When the news broke that the Belltown blacksmiths, Mary Gioia and Louie Raffloer, faced a 60-day lease-termination notice, a familiar sinking feeling struck artists and music fans well beyond Seattle. Gioia and Raffloer’s alley-access shop, Black Dog Forge, earned notoriety for one often-recited piece of its history: Starting back in the early 1990s, an all-star roster of bands, including Pearl Jam and Soundgarden, practiced in its basement.
That story is a kind of chorus in the song of Black Dog Forge, regularly heard by tourists, music fans, and Seattle history buffs. But now Gioia and Raffloer are singing another familiar tune, one that’s been playing for decades around Seattle. It’s a song about development. About gentrification. That song’s annoying as hell, and it’s gotten stuck in everyone’s head. But when the mic drops, Seattle artists get forced off the stage.
As West Seattle-based photographer and former Belltown resident Alice Wheeler sees it, “Black Dog Forge might be the last remaining bit of Belltown left from when it was the Wild West artist neighborhood of the 1980s.”
On a sunny day shortly after word gets out about the move-out notice, I talk with Gioia and Raffloer outside Black Dog Forge. The alley teems with an almost constant flow of life, while the shop’s pair of dobie-coonhounds watch over anyone ambling by. Gioia and Raffloer now live outside Belltown, but their presence during business hours provides a welcome sense of authenticity in an increasingly stylish and detached neighborhood. They respond to respect with real warmth. It doesn’t take long to perceive that their roots run deep down into Belltown’s bedrock.
“This was once an extremely thriving artistic community,” Raffloer says of Belltown. Raffloer describes the pre-Black Dog Forge cliques of artists that anchored the neighborhood in the ’80s and ’90s, such as the “Subterranean Cooperative of Urban Dreamers” (SCUD) collective that turned the building at the corner of Western Avenue and Wall Street into a sprawling arts space.
When Raffloer began renting part of the current Black Dog Forge space in 1989, he got a 12-foot-by-12-foot space for $75 a month. Eventually that expanded, and soon enough bands were practicing downstairs.
Belltown’s evolutionary chapters go all the way back to the neighborhood’s origins. The namesake land claimer, William Bell, arrived in 1851 with Seattle’s original band of white settlers, the Denny Party. Bell picked his ludicrously large and eventually valuable hunk of acreage from the waterfront, named a slew of streets after his kids and relatives, and quickly bolted for Portland in 1855. Fascinating footnotes—like the concentration of dozens of silent-movie-era film exchanges within a few Belltown blocks and the eventual creation of a bohemian safe space—get buried beneath the layers of what’s growing there now, growth that is a direct result of development-friendly zoning in the mid-’70s meant to stimulate high-rise residential construction.
Examples of a changing Belltown abound. In early February, an architectural firm at the corner of Third and Battery bought the just-under-2,000-square-foot building next door for $14 million; that building’s 2017 tax assessment was less than 10 percent of the sale price, or $1.2 million. Nearly every Belltown building’s tax assessment I looked at has at least doubled since the Great Recession. For good or ill, that means that Belltown is now a landscape filled with millionaire building owners poised to cash in on Seattle’s real-estate bonanza.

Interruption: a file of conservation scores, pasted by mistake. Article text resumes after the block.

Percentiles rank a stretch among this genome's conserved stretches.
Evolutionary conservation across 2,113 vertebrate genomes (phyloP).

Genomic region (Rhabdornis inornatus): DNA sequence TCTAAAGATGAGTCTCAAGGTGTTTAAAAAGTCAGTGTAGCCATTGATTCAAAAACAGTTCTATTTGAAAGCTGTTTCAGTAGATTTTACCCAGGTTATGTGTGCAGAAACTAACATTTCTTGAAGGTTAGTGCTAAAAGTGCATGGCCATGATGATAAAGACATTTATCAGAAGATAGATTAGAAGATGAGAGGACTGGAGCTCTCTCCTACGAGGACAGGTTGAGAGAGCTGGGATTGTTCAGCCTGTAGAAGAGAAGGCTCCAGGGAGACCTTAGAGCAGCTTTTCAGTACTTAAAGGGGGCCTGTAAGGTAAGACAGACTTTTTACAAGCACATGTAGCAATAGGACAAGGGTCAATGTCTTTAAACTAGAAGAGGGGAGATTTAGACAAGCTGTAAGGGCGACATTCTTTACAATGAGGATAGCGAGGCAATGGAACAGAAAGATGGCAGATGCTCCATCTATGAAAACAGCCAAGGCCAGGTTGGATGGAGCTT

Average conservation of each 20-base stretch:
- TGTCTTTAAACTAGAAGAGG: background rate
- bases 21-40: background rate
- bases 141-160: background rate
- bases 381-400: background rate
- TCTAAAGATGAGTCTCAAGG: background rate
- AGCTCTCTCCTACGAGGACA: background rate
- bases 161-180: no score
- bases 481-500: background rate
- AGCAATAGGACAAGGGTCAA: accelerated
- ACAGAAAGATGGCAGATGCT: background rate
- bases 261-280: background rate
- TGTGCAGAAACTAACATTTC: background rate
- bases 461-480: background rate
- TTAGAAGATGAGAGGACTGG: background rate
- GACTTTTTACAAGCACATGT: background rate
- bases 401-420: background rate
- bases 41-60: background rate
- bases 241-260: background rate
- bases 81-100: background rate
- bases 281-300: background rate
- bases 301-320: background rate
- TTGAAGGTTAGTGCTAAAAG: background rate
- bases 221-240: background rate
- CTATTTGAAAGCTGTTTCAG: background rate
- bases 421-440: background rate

Talk of gentrification can be genuinely frustrating. I learned that and more when I sat down just outside Seattle Center during Folklife with Jaimee Garbacik and Joshua Powell, editor and illustrator of the recently released anthology Ghosts of Seattle Past. They grew into the role of advocates for what Seattle’s losing while building their own human networks as motivated transplants. Yet when we tried to reach a consensus on what this all means, we mainly shared only frustration.
“Nobody knows how to plan a city, so many people are so certain that they’ve got this right,” Powell says. “That’s why these conversations keep coming up.”
“If you aren’t thinking about how homogenous [Seattle’s] getting, you can’t possibly do anything to help because you’re not even aware that it’s happening,” Garbacik offers.
Please take that, as I did, as encouragement for Seattleites to embrace nostalgia and speak up about the city’s evolution. Artists make lousy urban planners, but urban planners can also make lousy urban planners. As can city governments, business developers, or any of the individual stakeholders in a landscape of opinions and objectives. Learning about the experiences of businesses like Black Dog Forge in a neighborhood formerly thick with artists and artisans might just help to tell a better story of why the city’s edges needn’t been smoothed so uniformly.
The changes ahead for Black Dog Forge include a move date of August 1, preceded by a casual party and sale on Saturday, June 17. The much larger final party will be on Saturday, June 24.
Gioia and Raffloer are also starting a fundraising campaign to cover the costs of relocation and lost time for actual work. “We’re going to launch our own,” Raffloer said. “For people who care less about the legacy and care more about us.” You can and should find them on social media and the current (and possibly future) GoFundMe funding streams.
There’s still romance in nostalgia for places and times you never personally experienced. A bohemian Belltown might never be seen again in Seattle. That’s a poetic injustice—one you can do something about, for what’s seeming like a limited time only.